ISSN 2330-717X

Serbia And Hungary Play Cynical Games With Past – OpEd

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By Ana Milosevic*

Hungary’s Victor Orban and Serbia’s Aleksandar Vucic are not interested in rectifying past injustices but in trading mutual benefits.

Last week, Hungarian Prime Minister Victor Orban and Serbia’s President, Aleksandar Vucic, inaugurated a reconstructed synagogue in Subotica on the border between the two countries.

The news was overshadowed by the crisis in Kosovo, however, and by the support that the European People’s Party, EPP, has given Orban in the upcoming election in Hungary on April 8.

The reconstruction of the synagogue, built in 1902 started four years ago, financed by the EU to the tune of 293,000 euros and with the support of local authorities and the Serbian and Hungarian governments.

“Respect for the Jewish community is what we have in common,” Orban said at the ceremony, adding: “Serbs and Hungarians have a future together.” Serbia’s Vucic was just as satisfied: “Relations between the two countries have never been better,” he said.

Behind this newfound friendship, however, is an untold story of how Serbia’s EU future is being built, one monument at a time.

Long process of converging interests:

Today’s friendship between Hungary and Serbia is the result of a ten-year process of strategic convergence of interests – and of concessions that Serbia has made to advance on the EU path.

Hungary’s strategic interest relates to its big diaspora in Serbia’s northern province of Vojvodina. Parties representing the ethnic Hungarian minority there have been the catalyst of the changed relations between the two countries. But they have also put forward their own interests, which Hungary has addressed during Serbia’s pre-accession process.

Serbia officially applied for EU membership back in 2009. Over that year, however, tensions emerged between Serbia and the Hungarian minority, with the Union of Vojvodina’s Hungarians, SVM, accusing Serbian President Boris Tadic of stopping the visit of Hungary’s President, Laszlo Solyom, to local Hungarian communities.

The reasons were not stated, but the media reported that Tadic’s office believed the visit could negatively affect the debate about the status of Vojvodina and some other open issues.

Despite Solyom’s wish to join commemorations of Hungary’s 1848 Revolution, the SVM had to commemorate this event without him, complaining about the “shortened private visit of the president of our home country” as “bitter and humiliating”.

Instead, the Hungarian President went to neighbouring Romania, where the Romanian authorities refused his plane a landing permit.

Tadic then worked on patching up relations with Hungary, visiting the Serbian diaspora in Budapest. The return visit of the Hungarian President came only two months later, a day after Hungary had recognised Kosovo. The two presidents met in Subotica to discuss the future, but also the past.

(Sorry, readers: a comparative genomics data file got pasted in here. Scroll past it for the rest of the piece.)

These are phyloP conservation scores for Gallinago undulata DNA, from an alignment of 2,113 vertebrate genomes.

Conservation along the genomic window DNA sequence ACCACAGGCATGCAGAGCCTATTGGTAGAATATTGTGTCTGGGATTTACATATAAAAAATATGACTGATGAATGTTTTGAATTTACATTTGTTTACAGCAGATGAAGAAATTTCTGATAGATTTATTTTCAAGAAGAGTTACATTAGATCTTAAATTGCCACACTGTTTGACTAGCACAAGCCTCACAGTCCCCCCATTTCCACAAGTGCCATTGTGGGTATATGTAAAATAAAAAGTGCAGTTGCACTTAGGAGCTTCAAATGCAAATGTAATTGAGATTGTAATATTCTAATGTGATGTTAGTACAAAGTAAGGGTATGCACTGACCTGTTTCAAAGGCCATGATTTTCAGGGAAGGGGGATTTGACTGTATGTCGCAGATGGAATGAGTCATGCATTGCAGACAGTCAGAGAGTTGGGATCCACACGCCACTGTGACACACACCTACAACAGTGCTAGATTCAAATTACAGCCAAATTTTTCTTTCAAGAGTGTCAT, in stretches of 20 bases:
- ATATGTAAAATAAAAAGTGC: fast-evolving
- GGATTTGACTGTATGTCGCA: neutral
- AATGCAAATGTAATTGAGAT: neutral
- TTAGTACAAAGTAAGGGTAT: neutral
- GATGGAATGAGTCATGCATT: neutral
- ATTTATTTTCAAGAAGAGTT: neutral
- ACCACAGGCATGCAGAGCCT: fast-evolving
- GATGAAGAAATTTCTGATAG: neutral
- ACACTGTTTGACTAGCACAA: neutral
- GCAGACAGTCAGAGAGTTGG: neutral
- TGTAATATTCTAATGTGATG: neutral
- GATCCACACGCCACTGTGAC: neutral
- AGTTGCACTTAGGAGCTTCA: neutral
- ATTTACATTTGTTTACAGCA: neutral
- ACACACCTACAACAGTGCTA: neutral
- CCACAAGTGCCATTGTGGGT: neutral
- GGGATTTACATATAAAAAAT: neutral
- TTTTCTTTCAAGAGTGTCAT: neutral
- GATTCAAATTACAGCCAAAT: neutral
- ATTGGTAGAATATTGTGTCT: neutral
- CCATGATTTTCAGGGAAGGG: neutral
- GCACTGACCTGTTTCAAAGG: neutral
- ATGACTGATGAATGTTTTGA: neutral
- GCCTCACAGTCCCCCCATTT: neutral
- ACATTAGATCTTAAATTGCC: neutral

At that moment, Hungary tied its support for Serbia’s EU accession to dealing with past issues.

“As of now, Hungary will support Serbia’s candidacy for EU membership,” the two presidents said, signing a joint letter to the Hungarian and Serbian Academies of Science.

The two presidents urged the academies to scientifically analyse issues of atrocities and crimes committed against Hungarian civilians in Vojvodina towards the end of World War II.

Dealing with the past “for the sake of reconciliation,” by symbolically taking responsibility for the crimes, was not a process that involved both sides, however, nor was it dictated by a need to reconcile people.

Hungary was not interested in condemning the crimes of its own fascist state in wartime Yugoslavia. That was confirmed by the case of Sandor Kepiro, the Hungarian gendarmerie captain accused of war crimes over the massacre in Novi Sad in Hungarian-occupied Serbia in January 1942, when an estimated 3,000 to 4,000 civilians, mostly Serbs and Jews, were executed.

Kepiro admitted his part in the crime but, despite attempts to prosecute him, the case was not put to trial until July 2011 – when he was found not guilty.

Serbia’s Hungarian minority, meanwhile, sought symbolic recognition for the crimes committed against them in post-World War II Vojvodina, and Orban accommodated their plea after the 2010 elections when, as head of the Fidesz party, he became Prime Minister and Pal Schmitt, speaker of parliament until August 2010, became President of Hungary.

Orban rose to power in Hungary by playing the history card. He was deeply involved in the debate over the “Benes decrees” during the Czech and Slovak EU accession process – by which post-war Czechoslovakia had expelled several million Sudeten Germans as well as Hungarians.

In the years that followed, public opinion in Hungary perceived Orban as a person who had rectified historic injustices and restored the former glory of the nation. His new law on nationality and voting rights attracted millions of applicants from the Hungarian diaspora in neighbouring countries like Romania and Serbia.

However, unlike Romania, Serbia never opposed this. The proclaimed historical reconciliation of two countries favoured Orban’s national politics and electoral promises. But what was there for the Serbs?

Vital support for EU membership:

Serbia’s Tadic wanted to improve relations with Hungary and forge new economic ties. He obtained support for regional development programmes such as the Danube Initiative. The main motive, however, was to get Hungarian support for Serbia’s EU membership.

That came after the Serbian parliament adopted a 2013 resolution condemning crimes committed against Hungarian civilians in Vojvodina between 1944 and 1945.